We now understand a lot about human cognitive biases, such as confirmation bias, hindsight bias, over-identification of pattern and purpose, over-attribution of agency, and self-referential bias (egocentric bias). And bearing in mind the general unreliability of subjective perception, beliefs based on personal experience should be given very low credence indeed. And add the ways in which belief in a higher power and higher purpose transparently meet very obvious psychological needs for comfort/solace, death denial, feelings of control, certainty, etc. Altogether, then, a pretty compelling case emerges for skepticism.

Dr. Beitman: I am focused on the idea that our minds are like fish in a sea of a larger mind, which I call the psychosphere—the Earth's mental atmosphere. Is there any tolerance in your views for ideas like this?

Dr. Lewis: I don't see consciousness as universal or collective or as a primary property of the universe.

But of course, I concede that science is only at the very beginning of the process of understanding consciousness (though neuroscience is much further ahead than most people realize). Scientists must be open to following whatever evidence is found, including potential evidence supporting the hypothesis of interconnected minds.

All evidence points overwhelmingly to consciousness being a secondary and late phenomenon in the universe, having evolved secondarily to biology, shaped by natural selection. And all the evidence points to consciousness being entirely separated between individual people/animals—as separate as the brains that generate it.

Dr. Beitman: I read a reviewer's critique of a psi experiment paper—"good methodology, good statistics, well-substantiated conclusion. I reject it because I don't believe it." Easy to find fault with things one does not believe.

Dr. Lewis: I agree that's a most unscientific critique the reviewer provided for that psi paper.

Dr. Beitman: How do you handle knowledge that could not have come from personal experience? For example, one savant knew the number of rooms and locations of 2,000 leading hotels in America.  (Dossey L One Mind, chapter 14).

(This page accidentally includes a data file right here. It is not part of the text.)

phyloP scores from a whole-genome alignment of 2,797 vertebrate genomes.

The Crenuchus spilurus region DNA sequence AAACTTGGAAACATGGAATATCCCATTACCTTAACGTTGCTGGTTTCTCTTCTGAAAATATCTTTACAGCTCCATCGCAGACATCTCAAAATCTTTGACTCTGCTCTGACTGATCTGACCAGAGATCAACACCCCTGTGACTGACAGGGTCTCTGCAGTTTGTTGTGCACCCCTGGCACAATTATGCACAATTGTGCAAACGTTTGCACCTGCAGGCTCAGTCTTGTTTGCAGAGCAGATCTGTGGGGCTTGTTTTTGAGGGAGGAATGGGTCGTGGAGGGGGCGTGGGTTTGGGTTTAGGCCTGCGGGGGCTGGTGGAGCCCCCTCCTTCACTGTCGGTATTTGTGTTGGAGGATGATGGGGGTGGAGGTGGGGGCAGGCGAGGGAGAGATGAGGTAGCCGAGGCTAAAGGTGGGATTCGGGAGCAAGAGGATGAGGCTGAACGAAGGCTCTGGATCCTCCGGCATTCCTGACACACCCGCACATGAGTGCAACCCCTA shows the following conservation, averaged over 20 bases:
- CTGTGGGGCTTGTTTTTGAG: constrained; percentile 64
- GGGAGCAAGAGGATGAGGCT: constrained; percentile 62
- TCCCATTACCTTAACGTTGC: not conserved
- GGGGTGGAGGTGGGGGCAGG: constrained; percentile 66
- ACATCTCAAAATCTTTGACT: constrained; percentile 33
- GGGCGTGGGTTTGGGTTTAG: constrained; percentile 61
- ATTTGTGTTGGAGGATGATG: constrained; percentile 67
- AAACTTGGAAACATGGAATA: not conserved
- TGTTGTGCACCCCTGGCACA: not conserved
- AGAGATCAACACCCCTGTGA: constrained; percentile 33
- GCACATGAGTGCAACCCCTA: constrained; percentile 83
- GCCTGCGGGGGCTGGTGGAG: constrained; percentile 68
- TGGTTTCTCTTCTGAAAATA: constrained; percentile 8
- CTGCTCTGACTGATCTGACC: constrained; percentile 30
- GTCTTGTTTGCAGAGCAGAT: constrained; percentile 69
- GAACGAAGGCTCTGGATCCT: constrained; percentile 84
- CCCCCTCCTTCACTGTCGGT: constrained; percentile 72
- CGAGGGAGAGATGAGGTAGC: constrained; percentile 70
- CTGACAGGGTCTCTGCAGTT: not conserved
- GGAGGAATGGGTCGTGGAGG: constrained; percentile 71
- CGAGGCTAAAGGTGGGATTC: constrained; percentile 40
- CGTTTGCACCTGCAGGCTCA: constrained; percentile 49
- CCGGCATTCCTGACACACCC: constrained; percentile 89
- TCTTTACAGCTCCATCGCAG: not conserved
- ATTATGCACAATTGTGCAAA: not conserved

As for biases, you strongly advocate for the science of evolution. Following this reasoning suggests that the biases we have are with us for survival. Hindsight bias is necessary for learning from mistakes. Biases do not always cause trouble, which seems to be your implication, although I believe you would also see the evolutionary advantages.

Your dismissing of subjective knowledge is difficult for me as a psychotherapist because I rely on my trained intuition and current experiences to respond to my patients. Humphrey Davies, among others, experimented with nitrous oxide on himself. And the first ingested dose of LSD by Albert Hofman brought it to our scientific interest in it. 

Dr. Lewis: Subjective perception, intuition, and even biases are often helpful, having been honed by evolution. Trained intuition can be especially helpful, and is very often correct. But it can also be completely off-base and lead us astray, getting us locked into incorrect assumptions—this has happened to me many times as a clinician and therapist, only to realize it much later in each of those cases. We have to be aware that our intuitions and most cherished assumptions may be wrong.

Cold, hard, objective data must be the ultimate arbiter when evidence obtained through obsessively rigorous methodology contradicts our intuitions. Evidence should be given still higher credence when it has been expertly, independently, skeptically critiqued, and reliably replicated.